Wednesday, February 15, 2017

Patina de Persicis -- A Dish of Peaches (Roman Empire)

I'm enjoying the book The Roman Cookery of Apicius by John Edwards.  It has a variety of recipes "translated and adapted for the Modern Kitchen" and that suits me just fine.  Mr. Edwards has made the adaptations very accessible for the 21st century, including his version of "fish-pickle", which is made from canned tuna or salmon (as opposed to the liquamen mentioned in this post).

ISBN 0-88179-008-7
Today I played with two different recipes to make dinner:  Patina de Persicis (A Dish of Peaches) and Vitellina Fricta (Fried Veal Steak).  I am presenting the results of the peaches recipe today and will follow up with the Vitellina next month.

The Roman version is simple (page 84):

Take peaches which have a firm texture and wash them.  Cut them into pieces and stew.  Put the peaches into a dish and sprinkle a few drops of olive oil over them.  Season with cumin, and serve.

Mr. Edward's version is also simple (page 83):

Take early peaches, wash, cut them in quarters, and remove pits.  Steam in water until soft.  Drain, reserve liquid, and put them in a cooking pot with a little of the peach liquid, a few drops of olive oil, and cumin to taste.  Simmer gently for a few minutes and serve hot.

It is not peach season right now but I really wanted to try this recipe.  So my version is simpler still:

Peaches Cooked with Cumin

Two cans sliced peaches, in light syrup or juice
Olive oil
1 teaspoon ground cumin

That's all!
Drain peaches; reserve 1/4 cup of the liquid.  Place the peaches into a small pan.

Mix the reserved liquid, four drops olive oil, and cumin in a small bowl.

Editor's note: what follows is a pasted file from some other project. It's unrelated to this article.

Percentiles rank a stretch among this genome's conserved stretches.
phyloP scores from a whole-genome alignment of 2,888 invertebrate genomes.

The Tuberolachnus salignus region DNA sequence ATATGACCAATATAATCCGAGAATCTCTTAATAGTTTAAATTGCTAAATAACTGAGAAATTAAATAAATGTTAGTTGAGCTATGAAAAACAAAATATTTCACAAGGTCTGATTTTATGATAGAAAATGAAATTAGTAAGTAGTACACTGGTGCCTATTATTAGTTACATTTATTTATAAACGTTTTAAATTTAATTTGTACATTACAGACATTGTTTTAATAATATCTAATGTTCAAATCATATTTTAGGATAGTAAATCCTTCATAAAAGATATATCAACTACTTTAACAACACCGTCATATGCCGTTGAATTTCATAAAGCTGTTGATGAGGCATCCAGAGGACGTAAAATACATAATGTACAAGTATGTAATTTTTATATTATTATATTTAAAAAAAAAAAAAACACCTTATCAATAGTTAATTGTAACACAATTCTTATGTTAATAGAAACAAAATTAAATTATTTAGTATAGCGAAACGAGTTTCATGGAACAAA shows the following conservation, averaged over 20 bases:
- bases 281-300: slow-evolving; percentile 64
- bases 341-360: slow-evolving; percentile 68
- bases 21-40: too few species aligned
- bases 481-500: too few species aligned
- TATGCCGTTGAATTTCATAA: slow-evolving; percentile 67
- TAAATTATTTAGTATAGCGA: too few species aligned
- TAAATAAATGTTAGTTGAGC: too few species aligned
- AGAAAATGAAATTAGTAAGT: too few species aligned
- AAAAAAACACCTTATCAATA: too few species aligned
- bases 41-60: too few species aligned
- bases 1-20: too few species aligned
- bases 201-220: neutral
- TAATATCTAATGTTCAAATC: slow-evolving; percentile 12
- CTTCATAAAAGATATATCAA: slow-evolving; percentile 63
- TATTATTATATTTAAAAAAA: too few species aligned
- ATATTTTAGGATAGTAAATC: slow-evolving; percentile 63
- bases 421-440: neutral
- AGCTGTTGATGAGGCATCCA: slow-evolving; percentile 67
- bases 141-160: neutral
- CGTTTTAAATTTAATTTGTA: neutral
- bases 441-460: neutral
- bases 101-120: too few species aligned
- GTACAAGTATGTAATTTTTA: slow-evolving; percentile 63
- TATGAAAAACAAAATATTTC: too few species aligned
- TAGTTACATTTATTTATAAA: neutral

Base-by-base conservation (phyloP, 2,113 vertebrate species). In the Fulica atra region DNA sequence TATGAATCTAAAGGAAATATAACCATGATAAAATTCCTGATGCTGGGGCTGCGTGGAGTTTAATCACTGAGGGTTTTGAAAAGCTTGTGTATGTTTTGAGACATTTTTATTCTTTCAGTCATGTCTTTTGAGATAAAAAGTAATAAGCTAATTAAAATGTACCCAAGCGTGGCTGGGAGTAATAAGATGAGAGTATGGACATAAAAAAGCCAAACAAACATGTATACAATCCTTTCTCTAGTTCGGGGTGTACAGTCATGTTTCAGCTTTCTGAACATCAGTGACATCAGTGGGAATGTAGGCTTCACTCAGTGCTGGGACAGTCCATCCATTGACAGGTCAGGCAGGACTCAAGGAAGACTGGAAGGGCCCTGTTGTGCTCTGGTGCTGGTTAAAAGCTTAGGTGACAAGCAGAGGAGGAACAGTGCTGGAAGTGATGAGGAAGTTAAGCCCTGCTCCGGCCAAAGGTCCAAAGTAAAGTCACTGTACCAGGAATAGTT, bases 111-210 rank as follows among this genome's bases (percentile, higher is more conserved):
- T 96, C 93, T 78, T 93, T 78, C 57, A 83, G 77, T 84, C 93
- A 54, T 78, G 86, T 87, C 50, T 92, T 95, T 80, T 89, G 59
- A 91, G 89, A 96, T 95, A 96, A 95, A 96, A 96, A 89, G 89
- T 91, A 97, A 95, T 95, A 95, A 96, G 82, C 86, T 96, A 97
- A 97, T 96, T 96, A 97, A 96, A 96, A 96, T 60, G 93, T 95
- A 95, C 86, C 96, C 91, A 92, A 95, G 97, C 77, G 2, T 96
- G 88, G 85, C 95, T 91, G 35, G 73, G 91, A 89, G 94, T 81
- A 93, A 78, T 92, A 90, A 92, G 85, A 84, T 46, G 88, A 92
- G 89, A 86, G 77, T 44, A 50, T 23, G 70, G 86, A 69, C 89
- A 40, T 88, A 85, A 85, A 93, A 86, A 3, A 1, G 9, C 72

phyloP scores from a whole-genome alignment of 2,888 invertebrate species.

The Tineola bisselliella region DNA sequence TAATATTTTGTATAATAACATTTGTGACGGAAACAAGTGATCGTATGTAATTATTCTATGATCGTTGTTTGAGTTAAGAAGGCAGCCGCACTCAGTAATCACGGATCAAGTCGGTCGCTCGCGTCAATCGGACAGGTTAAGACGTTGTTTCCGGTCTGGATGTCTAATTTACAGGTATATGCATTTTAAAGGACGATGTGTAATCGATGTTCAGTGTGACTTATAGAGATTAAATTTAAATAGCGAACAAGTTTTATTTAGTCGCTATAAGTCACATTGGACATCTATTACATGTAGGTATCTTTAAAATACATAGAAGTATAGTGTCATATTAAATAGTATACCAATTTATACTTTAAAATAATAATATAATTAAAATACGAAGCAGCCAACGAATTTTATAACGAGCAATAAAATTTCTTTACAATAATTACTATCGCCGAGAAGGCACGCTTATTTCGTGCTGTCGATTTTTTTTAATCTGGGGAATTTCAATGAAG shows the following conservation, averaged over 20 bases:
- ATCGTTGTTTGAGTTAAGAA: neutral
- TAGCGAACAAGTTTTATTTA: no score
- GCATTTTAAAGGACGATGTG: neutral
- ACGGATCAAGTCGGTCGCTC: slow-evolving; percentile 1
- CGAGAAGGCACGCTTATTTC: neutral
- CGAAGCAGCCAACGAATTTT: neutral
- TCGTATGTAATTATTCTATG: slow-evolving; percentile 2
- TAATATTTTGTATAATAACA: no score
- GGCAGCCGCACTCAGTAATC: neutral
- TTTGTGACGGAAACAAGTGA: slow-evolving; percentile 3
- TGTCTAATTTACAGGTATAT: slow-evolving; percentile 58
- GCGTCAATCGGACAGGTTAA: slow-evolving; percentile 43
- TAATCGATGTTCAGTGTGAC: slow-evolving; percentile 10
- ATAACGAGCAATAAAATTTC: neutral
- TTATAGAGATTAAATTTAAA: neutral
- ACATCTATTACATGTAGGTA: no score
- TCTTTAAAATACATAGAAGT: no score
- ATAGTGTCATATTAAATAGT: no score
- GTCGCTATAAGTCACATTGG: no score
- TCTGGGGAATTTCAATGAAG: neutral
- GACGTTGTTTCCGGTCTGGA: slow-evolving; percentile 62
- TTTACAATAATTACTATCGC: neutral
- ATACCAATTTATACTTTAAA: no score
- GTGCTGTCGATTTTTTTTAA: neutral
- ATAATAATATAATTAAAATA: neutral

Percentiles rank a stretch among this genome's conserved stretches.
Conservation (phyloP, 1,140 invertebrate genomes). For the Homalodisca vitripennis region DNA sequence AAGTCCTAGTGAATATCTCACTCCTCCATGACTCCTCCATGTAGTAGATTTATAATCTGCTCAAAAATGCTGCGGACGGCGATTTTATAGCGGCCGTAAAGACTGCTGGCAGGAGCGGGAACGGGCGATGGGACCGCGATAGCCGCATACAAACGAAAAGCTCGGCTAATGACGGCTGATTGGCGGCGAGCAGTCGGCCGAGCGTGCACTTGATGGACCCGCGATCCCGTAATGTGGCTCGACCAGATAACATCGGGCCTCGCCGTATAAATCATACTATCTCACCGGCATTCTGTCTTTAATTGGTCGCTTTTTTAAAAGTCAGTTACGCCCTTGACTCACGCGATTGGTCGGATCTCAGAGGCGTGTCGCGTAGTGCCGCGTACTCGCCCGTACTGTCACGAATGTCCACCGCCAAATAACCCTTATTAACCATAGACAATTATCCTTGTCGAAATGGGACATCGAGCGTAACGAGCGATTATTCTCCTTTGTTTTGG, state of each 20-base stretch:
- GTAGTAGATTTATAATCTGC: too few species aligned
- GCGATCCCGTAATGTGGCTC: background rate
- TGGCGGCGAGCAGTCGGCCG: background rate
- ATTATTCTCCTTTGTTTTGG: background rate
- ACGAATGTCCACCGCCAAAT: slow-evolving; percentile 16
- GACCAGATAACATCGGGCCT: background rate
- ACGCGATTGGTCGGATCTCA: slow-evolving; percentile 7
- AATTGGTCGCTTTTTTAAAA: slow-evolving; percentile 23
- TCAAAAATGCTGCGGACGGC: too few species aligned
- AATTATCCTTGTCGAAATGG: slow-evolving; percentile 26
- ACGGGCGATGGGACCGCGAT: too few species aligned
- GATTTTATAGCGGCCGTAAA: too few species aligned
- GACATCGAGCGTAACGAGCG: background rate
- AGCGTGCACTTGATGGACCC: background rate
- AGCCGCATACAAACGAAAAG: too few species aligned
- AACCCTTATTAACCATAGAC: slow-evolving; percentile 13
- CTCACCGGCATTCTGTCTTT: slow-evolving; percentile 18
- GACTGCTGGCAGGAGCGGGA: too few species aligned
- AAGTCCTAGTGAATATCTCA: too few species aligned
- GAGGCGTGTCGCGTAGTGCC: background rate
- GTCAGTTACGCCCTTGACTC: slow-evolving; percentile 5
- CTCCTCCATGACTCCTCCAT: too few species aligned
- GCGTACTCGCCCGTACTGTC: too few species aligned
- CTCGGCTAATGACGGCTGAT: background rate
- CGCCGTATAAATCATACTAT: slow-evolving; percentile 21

Pour over peaches and stir gently so as not to break up the pieces.

They should not be swimming in liquid.
Over medium heat, bring peaches and liquid to a gentle simmer.  Reduce the heat and allow to simmer for 5 - 10 minutes, until steaming hot all the way through.  Stir occasionally.

Remove peaches with a slotted spoon.  Add just a little of the liquid to the peaches in their serving dish.  Serve immediately.

Served with even less liquid in which they were cooked.
My Notes

This was my version of the recipe, so what you see above are my notes.  My canned peaches were in light syrup, so I worried that they might be too sweet.   I served the peaches with a slotted spoon so the liquid wouldn't spill all over the plate.  I served it as a side dish to the meat main course.

That dark stuff is the Vitellina
The Verdict

This was a big hit!  The cumin shifts the flavor to savory rather than sweet and that made it an excellent side dish.  One teaspoon of cumin was very good -- it was subtle and yet still noticeable and just a little spicy on the tongue.  My guest tasters and I (three in total) ate them all.  For more than three people, you will need to double the recipe, at least.

Success!  We all wanted more and I would make it again without hesitation.

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